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Thursday, 28 December 2017

Doubly Linked Lists

Doubly Linked Lists
     Generally, in a single linked list, every node has link to its next node in the sequence. So, we can traverse from one node to another node only in one direction and we can't traverse back. We can solve this kind of problem by using double linked list. Double linked list can be defined as follows
     "Double linked list is a sequence of elements in which every element has links to its previous element and next element in the sequence."
Advantages
1. We can traverse in both directions i.e. from starting to end and as well as from end to starting.
2. It is easy to reverse the linked list.
3. If we are at a node, then we can go to any node. But in linear linked list, it is not possible to reach the previous node.
Disadvantages
1. It requires more space per space per node because one extra field is required for pointer to previous node.
2. Insertion and deletion take more time than linear linked list because more pointer operations are required than linear linked list.
     Here, 'link1' field is used to store the address of the previous node in the sequence, 'link2' field is used to store the address of the next node in the sequence and 'data' field is used to store the actual value of that node.
Example,
Note
1. In double linked list, the first node must be always pointed by head.
2. Always the previous field of the first node must be NULL.
3. Always the next field of the last node must be NULL.
     Similar to a singly linked list, let us implement the operations of a doubly linked list. Following is a type declaration for a doubly linked list:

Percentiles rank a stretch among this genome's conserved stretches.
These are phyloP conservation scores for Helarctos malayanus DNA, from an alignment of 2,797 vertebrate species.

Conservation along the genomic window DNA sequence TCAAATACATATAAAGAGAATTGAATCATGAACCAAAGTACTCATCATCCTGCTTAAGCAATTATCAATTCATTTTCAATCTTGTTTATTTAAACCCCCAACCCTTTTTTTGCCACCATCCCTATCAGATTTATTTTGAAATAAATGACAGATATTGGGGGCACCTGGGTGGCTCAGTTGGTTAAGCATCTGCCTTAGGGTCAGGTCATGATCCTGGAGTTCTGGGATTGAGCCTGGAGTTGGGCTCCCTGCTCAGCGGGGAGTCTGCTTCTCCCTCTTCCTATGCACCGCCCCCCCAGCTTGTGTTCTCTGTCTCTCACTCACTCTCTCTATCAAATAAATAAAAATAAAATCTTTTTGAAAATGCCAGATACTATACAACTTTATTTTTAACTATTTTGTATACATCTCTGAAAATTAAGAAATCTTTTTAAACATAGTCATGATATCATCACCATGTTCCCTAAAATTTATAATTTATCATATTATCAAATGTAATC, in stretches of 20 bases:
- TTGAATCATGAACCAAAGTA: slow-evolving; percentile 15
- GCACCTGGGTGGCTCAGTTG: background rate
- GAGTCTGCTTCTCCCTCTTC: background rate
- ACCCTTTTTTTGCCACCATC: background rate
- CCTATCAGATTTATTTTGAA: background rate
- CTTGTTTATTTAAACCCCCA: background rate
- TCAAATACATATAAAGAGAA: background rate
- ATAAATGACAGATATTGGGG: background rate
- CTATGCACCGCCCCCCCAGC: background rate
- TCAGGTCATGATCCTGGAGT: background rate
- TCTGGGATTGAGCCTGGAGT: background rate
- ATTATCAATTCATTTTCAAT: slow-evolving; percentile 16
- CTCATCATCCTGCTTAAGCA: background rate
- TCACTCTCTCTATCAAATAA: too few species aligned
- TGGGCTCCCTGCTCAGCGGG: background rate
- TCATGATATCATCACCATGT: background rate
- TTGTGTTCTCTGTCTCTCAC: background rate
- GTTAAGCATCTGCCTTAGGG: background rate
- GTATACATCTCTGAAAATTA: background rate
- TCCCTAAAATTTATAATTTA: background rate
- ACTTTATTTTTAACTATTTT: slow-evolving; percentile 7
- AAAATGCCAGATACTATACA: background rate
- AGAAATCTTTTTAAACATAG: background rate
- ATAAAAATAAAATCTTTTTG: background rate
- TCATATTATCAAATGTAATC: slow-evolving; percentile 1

package com.ashok.datastructures.linkedlist; 

public class DoubleLinkedListNode { 
    private int data; 
    private DoubleLinkedListNode prev; 
    private DoubleLinkedListNode next; 

    public DoubleLinkedListNode(int data) { 
        this.data = data; 
        this.prev = null; 
        this.next = null; 
    } 
    public DoubleLinkedListNode(int data, DoubleLinkedListNode prev, DoubleLinkedListNode next) { 
        this.data = data; 
        this.prev = prev; 
        this.next = next; 
    } 
    public int getData() { 
        return data; 
    } 
    public void setData(int data) { 
        this.data = data; 
    }     
    public DoubleLinkedListNode getPrev() { 
        return prev; 
    } 
    public void setPrev(DoubleLinkedListNode prev) { 
        this.prev = prev; 
    } 
    public DoubleLinkedListNode getNext() { 
        return next; 
    }   
    public void setNext(DoubleLinkedListNode next) { 
        this.next = next; 
    } 
}
Doubly Linked List Insertion
     Insertion into a double linked list has three cases (same as singly linked list)
1. Inserting a new node before the head.
2. Inserting a new node after the tail (at the end of the list).
3. Inserting a new node at the middle of the list.

1. Inserting a Node in Doubly Linked List at the Beginning